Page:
By Lorraine Collins
As I observed the recent events in
Wisconsin when lawmakers fled the state capitol and headed out of state to prevent a quorum and thus prevent a vote on a bill they opposed, I realized that this tactic would be more difficult to achieve in . Our capitol, South Dakota Pierre, is right in the middle of the state, unlike Wisconsin's capitol, . Any fleeing Legislators would have to drive quite a long way to get to Madison Minnesota or Nebraska or Wyoming or , avoiding the Highway Patrol all the way. North Dakota
I don't suppose our founding fathers were thinking of this when they located the capitol in
. They were probably just trying to find a central location, not realizing that many years later the Interstate Highway system would choose to go somewhat south of Pierre so the state capitol is not as conveniently located as one would like, and that the bigger population centers would be toward the edge of the state. The state capitol really isn't convenient for most of the people in the state to get to. Pierre
Back in the early 1970s I used to arise at dawn to drive to
on Highway 34 so I could testify on behalf of legislation, or against legislation, that affected organizations I was involved with, such as school boards. So far as I know, we didn't have a lot of lobbyists in those days, so citizens themselves had to go to Pierre to talk to Legislators. One time a school board member and administrator from Newell joined a couple of us from the Belle Fourche school board to hire a small aircraft to fly us to Pierre . That turned out to be a real adventure. Pierre
When we got as far as Hayes, the pilot started to turn around to go home because there was a fog bank he couldn't fly through. We protested. We insisted. We said we absolutely had to get there. So this fellow, whose name I luckily can't remember, decided to set the aircraft down on Highway 34 which at that hour had no traffic whatsoever. We got out of the plane, pushed it off of the highway onto a road leading to a field, and the Newell guys hiked to a nearby ranch for help. The rancher took us into Hayes.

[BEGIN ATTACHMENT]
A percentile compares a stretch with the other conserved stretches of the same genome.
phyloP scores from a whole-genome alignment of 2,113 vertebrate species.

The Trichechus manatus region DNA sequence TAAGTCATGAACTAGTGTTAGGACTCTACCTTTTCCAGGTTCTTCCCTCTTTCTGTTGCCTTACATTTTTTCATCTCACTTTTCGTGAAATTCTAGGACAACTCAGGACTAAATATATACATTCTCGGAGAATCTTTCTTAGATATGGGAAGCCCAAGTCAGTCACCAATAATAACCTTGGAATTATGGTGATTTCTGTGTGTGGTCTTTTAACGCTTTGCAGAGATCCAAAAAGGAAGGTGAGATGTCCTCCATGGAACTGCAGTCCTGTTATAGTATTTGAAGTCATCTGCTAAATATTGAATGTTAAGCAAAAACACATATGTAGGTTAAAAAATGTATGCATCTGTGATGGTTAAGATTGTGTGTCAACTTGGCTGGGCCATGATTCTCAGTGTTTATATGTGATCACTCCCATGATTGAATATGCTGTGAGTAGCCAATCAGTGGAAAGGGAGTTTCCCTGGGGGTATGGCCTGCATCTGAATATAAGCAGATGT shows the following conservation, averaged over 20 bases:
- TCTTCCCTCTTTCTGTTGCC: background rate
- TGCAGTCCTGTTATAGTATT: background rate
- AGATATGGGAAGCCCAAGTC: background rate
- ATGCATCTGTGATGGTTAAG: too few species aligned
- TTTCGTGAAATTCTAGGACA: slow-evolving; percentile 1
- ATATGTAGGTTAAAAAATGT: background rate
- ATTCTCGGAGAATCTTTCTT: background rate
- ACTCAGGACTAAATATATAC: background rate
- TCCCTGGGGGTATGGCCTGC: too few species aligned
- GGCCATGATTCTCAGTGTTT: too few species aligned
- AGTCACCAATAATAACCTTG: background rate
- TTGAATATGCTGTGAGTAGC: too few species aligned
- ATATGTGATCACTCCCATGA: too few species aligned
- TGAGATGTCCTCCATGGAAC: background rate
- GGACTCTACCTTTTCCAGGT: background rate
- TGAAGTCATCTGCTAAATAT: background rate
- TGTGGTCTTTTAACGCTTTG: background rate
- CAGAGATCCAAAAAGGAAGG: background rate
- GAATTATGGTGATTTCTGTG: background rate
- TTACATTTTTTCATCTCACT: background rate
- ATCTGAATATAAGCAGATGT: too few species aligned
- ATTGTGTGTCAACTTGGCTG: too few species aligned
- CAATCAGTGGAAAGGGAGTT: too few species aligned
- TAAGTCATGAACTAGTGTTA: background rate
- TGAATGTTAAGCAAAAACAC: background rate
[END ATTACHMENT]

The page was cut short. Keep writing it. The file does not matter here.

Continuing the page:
Soon, a pickup truck pulling a trailer with a piece of farm machinery of some sort came along, and we were able to convince the driver to take us into
. The two men got in first and the other woman and I got in and sat on their laps. The accommodating good Samaritan drove us right to the capitol and we made it in time to testify before a committee. I believe that was the time we wanted to change the law requiring a 60% majority to pass a bond issue. Pierre
When I got up to testify, a Legislator said that usually nobody ever bothers to come to talk to their committee. So I told the story of what we'd gone through to get there, to illustrate how important this was to us. Eventually, the pilot was able to get the plane to the
airport so we flew home safely. But by then, our story had been picked up by the Associated Press who called me to ask about this adventure. Pierre
The problem was, it's generally illegal for a small plane to land on a highway unless it's an emergency, and a school board emergency probably wouldn't qualify. I said I really didn't want the pilot to get into trouble. So the reporter said he would say that our pilot, "an experienced crop duster, looked around for a place to land." So the story went out: School Board Members Fly and Hitchhike to get to
All that effort went for nothing. Our bill was killed in committee. Yet, I'm glad we tried. And I'm glad to know that many others go to
these days to support causes they believe in, no matter how hard it is to get there and no matter how futile it seems. Pierre
Lorraine Collins is a writer who lives in Spearfish. She can be reached at firstname.lastname@example.org.